Create the Future! Building our own amazing oscillators was the objective for week 2 of Synth in Place, the online course in building DIY electronic music-making machines, taught by Kirk Pearson and presented by Dogbotic sounds labs and Thingamajigs. We took our inspiration for this challenge from a couple of truly awesome, and famous, installations, made by pioneers in the electronic museum field. One of these was composer and sound artist David Tudor‘s Rainforest V (variation 1), at the Museum of Modern Art in NYC, as shown in this 360° video.

Another inspiration came from Daphne Oram of the  BBC Radiophonic Workshop, which she founded in 1958. Her Oramics Machine is a visual synthesizer that uses drawn images to create sounds.

Of course, our first oscillators could not even scratch the surface of the genius of the work of these transformational thinkers and makers of electronic instruments. But we nonetheless are doing our work in homage to their path-setting work.

Oscillators are a foundational building block of electronic music synthesizers. For the uninitiated, an oscillator is an electronic gizmo that makes electrons move back and forth in a normal predicable manner. That predicable pattern can be exploited to activate other electronic components such as led-lights and speakers. With the proper setup of circuits and wiring to control the frequencies in the pattern of electron movement, what comes out of a speaker in such a setup can be pitched sounds in the range we typically call music.

Our first oscillator, a flashing LED (screen shot from Kirk Pearson demo video)

Using a breadboard (a temporary circuit board made for prototyping electronic gadgets); a 555 Timer (a ready-made microchip that can control electron pulses in a variety of ways, depending on how you connect it); a handful of capacitors, resistors, and wires; a bare-wire LED bulb; a potentiometer; a small speaker; and a 9-volt battery, with snap-on connector; we set out to create the future. Our first oscillators evolved through several versions. The first, show above, implements a simple strobe light. The frequency of flashing is controlled by your choice of capacitors. If we add a potentiometer (a sort of switch that can be used to vary the flow of electrons) and a speaker into our design and rewire things a bit, we suddenly have a user-controlled noise-making machine. And if we can get the frequencies in the right range, our noises will be pitched sounds we could call music. Below is a look at that setup.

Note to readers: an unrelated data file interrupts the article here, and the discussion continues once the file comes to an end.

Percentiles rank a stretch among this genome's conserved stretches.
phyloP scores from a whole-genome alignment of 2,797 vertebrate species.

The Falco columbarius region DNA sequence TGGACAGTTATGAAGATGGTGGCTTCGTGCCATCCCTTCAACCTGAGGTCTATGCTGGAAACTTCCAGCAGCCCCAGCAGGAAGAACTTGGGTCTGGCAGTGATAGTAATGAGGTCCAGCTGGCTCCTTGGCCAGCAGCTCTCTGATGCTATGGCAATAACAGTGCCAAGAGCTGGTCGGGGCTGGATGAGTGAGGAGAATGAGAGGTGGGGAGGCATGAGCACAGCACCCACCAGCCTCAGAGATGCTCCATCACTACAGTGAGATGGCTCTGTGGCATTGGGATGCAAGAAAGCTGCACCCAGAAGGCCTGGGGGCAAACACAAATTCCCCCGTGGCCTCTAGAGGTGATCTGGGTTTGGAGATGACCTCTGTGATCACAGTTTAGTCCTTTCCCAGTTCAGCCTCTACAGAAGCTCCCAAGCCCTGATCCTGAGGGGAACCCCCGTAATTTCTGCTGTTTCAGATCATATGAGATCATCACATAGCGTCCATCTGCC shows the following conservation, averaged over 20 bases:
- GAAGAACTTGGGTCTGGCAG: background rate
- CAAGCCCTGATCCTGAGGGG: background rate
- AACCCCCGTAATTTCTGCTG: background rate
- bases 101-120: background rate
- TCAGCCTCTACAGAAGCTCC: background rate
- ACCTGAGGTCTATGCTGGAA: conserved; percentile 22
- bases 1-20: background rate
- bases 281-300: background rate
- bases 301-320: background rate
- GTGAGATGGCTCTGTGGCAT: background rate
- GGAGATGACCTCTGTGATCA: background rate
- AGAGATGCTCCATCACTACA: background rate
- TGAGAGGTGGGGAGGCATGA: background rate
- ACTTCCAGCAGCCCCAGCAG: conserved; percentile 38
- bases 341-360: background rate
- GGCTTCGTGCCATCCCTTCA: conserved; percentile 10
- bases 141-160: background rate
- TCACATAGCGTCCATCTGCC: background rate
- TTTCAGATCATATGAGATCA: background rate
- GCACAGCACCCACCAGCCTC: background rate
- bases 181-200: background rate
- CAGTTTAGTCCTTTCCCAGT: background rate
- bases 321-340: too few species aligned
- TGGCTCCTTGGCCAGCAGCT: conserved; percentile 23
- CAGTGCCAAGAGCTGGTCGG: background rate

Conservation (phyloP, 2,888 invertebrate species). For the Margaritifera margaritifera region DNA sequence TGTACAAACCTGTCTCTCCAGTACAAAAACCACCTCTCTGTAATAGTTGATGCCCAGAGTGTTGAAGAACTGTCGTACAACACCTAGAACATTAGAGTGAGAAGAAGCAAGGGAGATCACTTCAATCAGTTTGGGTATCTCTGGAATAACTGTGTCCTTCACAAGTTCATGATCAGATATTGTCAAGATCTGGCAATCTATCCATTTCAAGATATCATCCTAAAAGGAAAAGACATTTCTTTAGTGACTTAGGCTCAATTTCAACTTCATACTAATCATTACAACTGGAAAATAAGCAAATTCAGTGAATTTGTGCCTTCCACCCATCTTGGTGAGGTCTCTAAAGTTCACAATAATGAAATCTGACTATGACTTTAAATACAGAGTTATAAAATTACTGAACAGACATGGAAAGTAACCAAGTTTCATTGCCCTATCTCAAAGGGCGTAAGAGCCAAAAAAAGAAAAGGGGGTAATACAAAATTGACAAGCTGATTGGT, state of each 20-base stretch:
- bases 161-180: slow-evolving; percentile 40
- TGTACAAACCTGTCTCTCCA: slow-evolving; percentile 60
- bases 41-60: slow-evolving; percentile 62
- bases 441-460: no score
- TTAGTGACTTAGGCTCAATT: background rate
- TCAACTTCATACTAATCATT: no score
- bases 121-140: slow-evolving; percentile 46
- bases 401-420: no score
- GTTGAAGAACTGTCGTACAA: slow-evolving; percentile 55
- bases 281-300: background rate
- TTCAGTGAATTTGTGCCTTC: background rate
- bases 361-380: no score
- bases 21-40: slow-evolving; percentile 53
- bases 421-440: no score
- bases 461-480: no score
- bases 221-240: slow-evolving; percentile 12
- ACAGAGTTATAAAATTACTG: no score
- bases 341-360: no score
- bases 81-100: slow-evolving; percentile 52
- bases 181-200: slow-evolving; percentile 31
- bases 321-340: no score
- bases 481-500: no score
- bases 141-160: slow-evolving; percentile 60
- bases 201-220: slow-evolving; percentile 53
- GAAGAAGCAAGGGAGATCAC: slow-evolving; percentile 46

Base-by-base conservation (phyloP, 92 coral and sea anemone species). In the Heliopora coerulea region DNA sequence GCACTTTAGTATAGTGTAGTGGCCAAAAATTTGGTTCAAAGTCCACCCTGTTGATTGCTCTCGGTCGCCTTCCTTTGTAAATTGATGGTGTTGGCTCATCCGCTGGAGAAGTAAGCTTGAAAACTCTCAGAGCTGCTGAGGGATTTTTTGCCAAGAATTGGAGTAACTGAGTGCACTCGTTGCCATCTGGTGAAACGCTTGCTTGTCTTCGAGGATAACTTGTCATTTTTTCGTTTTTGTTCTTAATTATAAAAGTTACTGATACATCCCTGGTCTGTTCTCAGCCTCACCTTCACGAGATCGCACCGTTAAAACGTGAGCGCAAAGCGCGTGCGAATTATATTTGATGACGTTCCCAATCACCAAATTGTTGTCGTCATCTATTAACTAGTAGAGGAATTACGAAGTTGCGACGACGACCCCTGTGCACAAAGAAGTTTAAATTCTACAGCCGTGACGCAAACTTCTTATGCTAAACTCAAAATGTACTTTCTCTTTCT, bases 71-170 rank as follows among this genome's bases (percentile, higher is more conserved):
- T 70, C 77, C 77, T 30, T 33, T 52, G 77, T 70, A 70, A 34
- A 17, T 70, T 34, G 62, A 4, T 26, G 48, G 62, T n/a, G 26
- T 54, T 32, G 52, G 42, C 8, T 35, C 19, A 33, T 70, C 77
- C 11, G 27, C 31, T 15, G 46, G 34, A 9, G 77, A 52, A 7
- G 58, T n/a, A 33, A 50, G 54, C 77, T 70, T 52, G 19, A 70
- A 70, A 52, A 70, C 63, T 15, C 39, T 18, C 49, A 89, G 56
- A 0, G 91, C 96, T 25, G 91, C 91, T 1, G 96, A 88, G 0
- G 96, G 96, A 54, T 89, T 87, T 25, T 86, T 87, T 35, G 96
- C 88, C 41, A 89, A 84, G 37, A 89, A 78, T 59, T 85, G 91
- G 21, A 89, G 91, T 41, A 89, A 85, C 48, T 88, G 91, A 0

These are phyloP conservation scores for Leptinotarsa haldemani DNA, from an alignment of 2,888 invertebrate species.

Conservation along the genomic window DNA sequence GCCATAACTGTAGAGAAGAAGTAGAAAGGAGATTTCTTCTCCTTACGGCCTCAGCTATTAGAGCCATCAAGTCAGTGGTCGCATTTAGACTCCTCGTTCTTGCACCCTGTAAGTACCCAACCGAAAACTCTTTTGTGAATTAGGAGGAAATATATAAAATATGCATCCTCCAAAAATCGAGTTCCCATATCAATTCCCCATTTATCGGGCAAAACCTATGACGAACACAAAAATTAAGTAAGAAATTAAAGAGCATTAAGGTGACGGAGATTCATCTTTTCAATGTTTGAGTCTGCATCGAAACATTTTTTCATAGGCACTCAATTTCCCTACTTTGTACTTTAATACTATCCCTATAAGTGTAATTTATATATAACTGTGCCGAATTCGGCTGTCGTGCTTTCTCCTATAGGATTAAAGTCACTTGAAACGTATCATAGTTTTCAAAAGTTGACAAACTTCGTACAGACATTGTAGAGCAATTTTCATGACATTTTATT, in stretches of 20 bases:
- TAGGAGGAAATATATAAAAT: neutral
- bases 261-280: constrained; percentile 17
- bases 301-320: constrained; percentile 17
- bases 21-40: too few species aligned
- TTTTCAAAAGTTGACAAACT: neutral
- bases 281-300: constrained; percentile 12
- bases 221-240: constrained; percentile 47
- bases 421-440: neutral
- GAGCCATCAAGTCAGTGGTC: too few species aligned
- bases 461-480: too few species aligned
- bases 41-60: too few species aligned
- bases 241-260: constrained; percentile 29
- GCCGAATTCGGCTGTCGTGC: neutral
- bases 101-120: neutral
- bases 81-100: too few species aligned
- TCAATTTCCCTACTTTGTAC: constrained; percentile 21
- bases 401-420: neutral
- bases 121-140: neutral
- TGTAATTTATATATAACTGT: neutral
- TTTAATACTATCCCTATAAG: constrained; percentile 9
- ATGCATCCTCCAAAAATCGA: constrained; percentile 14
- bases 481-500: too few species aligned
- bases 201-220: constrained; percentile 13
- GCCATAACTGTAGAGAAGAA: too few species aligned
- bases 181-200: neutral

Prototype sound-producing synthesizer (screen shot from Kirk Pearson demo video)

For the final trick, we ventured into Daphne Oram territory. Remove the potentiometer and do a bit of rewiring to connect a piece of corrugated cardboard filled with a heavy smear of pencil lead (graphite, i.e. carbon, i.e., a conductor of electrons) using an alligator clip in contact with the graphite smear, with a bare wire at the other end suitably connected to the breadboard. Use another wire of the same configuration, similarly connected, and you can “play” the graphite smear using a drawing gesture with the other alligator clip. Here is the way that setup looks.

Crude homage to Daphne Oram (screen shot from Kirk Pearson demo video)

I struggled to get my own version of these oscillator variations working properly. These components, especially breadboards, can be temperamental, to begin with. And whatever manual dexterity I once had (which was not that much) is fading fast with age. As arthritis and other woes take up residence in my hands, you can call me Klutzy McFumblefingers. But, despite the challenges to actually get these things working, learning how they go together to make newly-imagined instruments is a thoroughly engaging experience.

Stay tuned.